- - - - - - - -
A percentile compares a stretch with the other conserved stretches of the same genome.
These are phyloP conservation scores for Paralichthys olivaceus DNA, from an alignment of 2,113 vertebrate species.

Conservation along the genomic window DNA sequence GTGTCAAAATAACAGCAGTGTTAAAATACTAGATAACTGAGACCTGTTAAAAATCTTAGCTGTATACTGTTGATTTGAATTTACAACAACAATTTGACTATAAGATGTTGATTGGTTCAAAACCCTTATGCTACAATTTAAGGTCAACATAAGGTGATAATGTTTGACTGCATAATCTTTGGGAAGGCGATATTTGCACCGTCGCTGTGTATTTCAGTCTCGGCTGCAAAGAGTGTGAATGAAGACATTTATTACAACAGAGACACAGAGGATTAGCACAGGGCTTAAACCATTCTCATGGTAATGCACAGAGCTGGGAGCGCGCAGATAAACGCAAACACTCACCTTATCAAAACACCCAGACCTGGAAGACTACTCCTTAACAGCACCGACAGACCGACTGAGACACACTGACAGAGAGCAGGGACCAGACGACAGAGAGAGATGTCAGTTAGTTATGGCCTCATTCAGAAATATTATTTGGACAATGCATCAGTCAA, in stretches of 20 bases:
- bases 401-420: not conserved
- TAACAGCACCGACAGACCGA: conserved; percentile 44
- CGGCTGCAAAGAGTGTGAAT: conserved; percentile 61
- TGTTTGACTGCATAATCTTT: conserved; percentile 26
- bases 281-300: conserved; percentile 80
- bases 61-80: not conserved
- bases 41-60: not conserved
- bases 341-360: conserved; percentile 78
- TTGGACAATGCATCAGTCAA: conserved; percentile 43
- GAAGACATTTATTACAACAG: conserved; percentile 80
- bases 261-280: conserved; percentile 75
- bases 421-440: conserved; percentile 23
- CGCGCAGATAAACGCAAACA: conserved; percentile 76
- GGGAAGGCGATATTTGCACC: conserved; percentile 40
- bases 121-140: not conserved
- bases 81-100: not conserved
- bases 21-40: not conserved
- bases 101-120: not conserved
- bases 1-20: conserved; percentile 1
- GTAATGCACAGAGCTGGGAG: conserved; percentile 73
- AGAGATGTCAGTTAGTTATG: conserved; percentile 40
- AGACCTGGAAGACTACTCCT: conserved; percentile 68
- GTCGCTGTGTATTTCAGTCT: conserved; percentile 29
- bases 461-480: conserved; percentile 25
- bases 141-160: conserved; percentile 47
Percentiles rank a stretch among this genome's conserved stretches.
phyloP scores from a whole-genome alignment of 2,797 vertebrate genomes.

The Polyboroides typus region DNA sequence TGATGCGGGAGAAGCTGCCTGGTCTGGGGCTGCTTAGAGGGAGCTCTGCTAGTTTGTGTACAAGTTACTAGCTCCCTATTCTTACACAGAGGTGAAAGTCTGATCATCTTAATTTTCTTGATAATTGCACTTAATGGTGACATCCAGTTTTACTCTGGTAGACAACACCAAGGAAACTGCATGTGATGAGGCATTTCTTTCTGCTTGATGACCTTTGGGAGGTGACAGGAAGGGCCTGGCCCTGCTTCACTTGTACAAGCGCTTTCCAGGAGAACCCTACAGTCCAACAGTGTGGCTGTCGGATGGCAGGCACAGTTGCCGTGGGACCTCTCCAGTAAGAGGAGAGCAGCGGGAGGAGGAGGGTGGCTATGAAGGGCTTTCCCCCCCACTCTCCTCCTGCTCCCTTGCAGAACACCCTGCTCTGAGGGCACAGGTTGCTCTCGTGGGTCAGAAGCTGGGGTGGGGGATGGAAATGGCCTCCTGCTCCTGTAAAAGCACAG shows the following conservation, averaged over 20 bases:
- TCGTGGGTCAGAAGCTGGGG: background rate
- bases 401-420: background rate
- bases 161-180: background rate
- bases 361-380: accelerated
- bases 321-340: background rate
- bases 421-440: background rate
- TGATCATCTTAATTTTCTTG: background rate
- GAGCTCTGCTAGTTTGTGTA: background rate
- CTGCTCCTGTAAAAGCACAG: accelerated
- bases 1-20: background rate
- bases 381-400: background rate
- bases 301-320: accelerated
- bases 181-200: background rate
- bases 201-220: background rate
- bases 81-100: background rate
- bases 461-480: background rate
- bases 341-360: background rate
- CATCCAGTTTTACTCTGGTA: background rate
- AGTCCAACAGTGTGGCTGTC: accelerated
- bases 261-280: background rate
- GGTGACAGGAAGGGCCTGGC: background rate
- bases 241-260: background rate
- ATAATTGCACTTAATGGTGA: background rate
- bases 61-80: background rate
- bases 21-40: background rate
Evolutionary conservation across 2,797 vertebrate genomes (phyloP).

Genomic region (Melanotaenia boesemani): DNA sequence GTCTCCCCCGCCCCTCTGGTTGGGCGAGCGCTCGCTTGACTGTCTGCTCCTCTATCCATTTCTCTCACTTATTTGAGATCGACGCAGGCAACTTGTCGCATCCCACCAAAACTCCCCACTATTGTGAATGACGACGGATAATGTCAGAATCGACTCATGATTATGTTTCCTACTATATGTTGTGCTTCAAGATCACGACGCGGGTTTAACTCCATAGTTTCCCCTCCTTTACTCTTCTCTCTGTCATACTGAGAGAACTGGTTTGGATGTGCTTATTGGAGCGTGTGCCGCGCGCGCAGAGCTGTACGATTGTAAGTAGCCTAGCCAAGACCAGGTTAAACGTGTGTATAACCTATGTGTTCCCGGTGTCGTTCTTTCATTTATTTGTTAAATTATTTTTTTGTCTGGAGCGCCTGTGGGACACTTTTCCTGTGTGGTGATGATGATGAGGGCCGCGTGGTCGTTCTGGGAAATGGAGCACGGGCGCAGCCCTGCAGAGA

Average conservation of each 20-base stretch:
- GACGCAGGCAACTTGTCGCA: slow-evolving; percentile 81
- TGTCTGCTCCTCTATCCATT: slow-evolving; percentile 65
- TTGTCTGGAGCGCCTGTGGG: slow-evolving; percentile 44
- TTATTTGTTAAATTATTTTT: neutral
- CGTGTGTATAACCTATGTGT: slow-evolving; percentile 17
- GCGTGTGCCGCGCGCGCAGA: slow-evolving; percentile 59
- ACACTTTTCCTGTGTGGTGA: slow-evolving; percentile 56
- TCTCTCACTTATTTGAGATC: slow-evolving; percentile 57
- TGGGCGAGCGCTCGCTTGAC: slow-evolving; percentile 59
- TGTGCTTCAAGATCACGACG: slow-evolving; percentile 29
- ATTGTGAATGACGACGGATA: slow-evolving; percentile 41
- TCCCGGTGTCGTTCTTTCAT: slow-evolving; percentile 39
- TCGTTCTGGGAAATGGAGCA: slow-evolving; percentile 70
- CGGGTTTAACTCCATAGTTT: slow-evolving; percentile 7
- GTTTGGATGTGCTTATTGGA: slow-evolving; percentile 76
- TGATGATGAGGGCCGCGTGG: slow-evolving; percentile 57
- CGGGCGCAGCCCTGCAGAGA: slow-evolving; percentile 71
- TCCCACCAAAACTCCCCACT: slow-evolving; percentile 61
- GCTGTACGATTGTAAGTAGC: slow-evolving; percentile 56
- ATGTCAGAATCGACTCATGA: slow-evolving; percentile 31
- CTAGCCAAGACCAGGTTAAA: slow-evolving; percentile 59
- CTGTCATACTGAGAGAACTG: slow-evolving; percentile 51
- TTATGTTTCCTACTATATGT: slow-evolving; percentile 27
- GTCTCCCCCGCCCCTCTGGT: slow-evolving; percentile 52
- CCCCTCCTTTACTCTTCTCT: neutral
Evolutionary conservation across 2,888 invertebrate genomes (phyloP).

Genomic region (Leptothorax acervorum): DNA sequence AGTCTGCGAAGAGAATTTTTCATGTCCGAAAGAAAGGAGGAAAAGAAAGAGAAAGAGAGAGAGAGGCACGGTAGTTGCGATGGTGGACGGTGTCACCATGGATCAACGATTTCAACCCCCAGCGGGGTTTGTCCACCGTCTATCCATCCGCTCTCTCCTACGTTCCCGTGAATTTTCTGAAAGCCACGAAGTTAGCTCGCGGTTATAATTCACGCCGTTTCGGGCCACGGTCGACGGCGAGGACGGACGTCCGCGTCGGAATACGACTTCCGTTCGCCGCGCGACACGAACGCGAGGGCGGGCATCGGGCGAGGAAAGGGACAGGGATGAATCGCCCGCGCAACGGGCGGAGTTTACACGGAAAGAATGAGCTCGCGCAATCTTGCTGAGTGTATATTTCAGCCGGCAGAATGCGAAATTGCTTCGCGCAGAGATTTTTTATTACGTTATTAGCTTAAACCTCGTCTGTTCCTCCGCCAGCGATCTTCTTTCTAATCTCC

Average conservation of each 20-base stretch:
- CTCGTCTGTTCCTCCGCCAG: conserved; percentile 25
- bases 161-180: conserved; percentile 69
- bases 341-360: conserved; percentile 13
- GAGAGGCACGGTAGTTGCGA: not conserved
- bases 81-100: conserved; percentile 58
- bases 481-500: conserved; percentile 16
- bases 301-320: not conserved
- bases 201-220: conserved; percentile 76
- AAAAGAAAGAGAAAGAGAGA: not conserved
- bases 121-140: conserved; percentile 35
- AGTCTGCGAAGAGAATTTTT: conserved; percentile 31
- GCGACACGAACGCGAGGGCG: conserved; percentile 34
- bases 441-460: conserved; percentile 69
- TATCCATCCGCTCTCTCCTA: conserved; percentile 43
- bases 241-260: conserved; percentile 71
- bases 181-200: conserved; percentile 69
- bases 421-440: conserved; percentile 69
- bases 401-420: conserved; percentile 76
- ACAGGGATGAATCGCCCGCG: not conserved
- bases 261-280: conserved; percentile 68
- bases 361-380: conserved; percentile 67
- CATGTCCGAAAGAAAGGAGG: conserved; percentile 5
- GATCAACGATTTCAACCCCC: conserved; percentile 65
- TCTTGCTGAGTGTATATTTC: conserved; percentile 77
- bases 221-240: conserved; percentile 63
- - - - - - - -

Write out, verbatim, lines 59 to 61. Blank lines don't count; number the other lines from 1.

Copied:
Average conservation of each 20-base stretch:
- GACGCAGGCAACTTGTCGCA: slow-evolving; percentile 81
- TGTCTGCTCCTCTATCCATT: slow-evolving; percentile 65